By DOH JAMES SONKEY
After decrying that most of the timber used for local consumption in Cameroon is illegally exploited, Parliamentarians, Civil Society Organizations and Traditional authorities have adopted measures to check timber exploitation in the country.
These measures were taken last July 4, 2019 at the National Assembly in Yaounde at the end of a two-day parliament-government dialogue on how to satisfy the private sector and households’ public order for legal local timber in Cameroon.
Organized by the Network of Parliamentarians for Sustainable Management of Central African Forest Ecosystems Cameroon, known by its French acronym as REPAR with support from the German Cooperation, GIZ to raise alarm on the unchecked situation, the forum enabled participants to brainstorm on the legal timber sector in the internal market, policies to ensure the effective use of legal timber in public works and public contracts, the industrialization plan for the timber sector, perspectives and impacts on the environment and on the economy.
Speaking at the dialogue forum chaired by Deputy Speaker, Hon Baoro Theophile, the President of REPAR, Hon Jean Jacques Zam frowned that “such illegal exploitation of timber for local consumption cannot continue unchecked because both forest communities and the state would be unable to reap any benefit from it.”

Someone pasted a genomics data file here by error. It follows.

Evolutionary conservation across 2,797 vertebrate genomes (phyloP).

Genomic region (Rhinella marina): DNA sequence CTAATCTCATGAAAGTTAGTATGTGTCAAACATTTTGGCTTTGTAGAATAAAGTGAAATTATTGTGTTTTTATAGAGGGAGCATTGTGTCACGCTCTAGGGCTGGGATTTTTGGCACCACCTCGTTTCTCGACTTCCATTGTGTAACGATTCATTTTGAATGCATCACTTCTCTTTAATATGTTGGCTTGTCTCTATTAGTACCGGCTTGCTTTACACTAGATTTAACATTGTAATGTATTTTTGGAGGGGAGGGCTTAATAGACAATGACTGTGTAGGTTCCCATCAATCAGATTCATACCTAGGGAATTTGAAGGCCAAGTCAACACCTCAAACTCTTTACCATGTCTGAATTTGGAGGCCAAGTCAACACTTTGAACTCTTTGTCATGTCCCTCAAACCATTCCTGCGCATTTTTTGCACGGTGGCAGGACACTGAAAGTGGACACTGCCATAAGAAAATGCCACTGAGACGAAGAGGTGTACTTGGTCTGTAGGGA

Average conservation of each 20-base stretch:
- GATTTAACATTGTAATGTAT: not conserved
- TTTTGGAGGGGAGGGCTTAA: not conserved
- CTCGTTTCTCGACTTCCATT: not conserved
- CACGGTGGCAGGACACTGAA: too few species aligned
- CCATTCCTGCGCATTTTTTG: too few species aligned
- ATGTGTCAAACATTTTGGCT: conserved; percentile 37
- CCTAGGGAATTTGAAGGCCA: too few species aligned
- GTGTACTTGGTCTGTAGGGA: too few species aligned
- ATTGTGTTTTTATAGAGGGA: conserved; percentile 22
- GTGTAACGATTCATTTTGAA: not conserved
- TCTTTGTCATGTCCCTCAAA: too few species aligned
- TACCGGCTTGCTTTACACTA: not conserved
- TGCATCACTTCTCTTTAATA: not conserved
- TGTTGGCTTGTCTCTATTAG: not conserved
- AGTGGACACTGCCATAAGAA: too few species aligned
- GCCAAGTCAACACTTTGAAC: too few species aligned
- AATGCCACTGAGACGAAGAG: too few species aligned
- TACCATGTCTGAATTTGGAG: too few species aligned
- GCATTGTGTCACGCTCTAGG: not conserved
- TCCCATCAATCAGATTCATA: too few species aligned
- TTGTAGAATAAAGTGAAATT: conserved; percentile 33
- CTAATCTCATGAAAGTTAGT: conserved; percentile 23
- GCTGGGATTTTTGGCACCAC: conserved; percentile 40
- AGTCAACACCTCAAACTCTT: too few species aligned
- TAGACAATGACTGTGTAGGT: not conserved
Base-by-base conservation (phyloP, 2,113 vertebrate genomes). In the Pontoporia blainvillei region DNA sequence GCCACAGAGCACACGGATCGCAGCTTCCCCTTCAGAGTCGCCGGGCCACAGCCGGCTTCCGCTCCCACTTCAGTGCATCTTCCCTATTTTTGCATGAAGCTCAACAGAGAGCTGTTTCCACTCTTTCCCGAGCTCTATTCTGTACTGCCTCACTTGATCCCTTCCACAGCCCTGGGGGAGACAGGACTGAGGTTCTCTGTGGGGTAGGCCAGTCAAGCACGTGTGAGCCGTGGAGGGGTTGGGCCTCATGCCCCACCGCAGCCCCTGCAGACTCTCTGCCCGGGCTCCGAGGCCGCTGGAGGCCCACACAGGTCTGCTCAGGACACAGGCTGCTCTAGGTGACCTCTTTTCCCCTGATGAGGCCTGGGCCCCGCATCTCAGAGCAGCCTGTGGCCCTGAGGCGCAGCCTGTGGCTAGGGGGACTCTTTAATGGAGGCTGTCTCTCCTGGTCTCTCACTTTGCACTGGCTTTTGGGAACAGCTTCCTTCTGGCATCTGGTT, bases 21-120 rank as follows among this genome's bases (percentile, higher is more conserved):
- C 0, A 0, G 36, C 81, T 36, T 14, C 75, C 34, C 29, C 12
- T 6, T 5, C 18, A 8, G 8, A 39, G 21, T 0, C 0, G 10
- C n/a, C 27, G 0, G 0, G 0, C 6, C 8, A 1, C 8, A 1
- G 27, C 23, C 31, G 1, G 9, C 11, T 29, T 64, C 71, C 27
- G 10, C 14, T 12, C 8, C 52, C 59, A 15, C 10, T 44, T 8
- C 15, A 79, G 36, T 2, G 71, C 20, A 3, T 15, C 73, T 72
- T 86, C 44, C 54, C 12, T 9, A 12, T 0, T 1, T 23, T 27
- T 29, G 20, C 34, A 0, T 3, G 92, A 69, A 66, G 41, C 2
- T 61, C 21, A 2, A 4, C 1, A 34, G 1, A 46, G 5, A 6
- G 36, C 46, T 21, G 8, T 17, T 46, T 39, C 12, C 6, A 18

Talking to reporters, Senator Mbella Moki Charles explained that “it has always been the idea of REPAR to accompany government in the sustainable management of our forest resources particularly in the timber sector. It therefore requires that we have exchanges like this one in order to strengthen the synergy that exists between NGOs, partners and government.
It is worth noting that the dialogue on legal timber exploitation for local consumption is holding against the backdrop of the 1994 forestry policy focusing on large scale export-oriented forest sector to the detriment of timber production for the domestic market. This legal vacuum, sources say, has favoured the expansion of the illegal local timber market thereby accounting for the loss of about 715,000m3 of timber.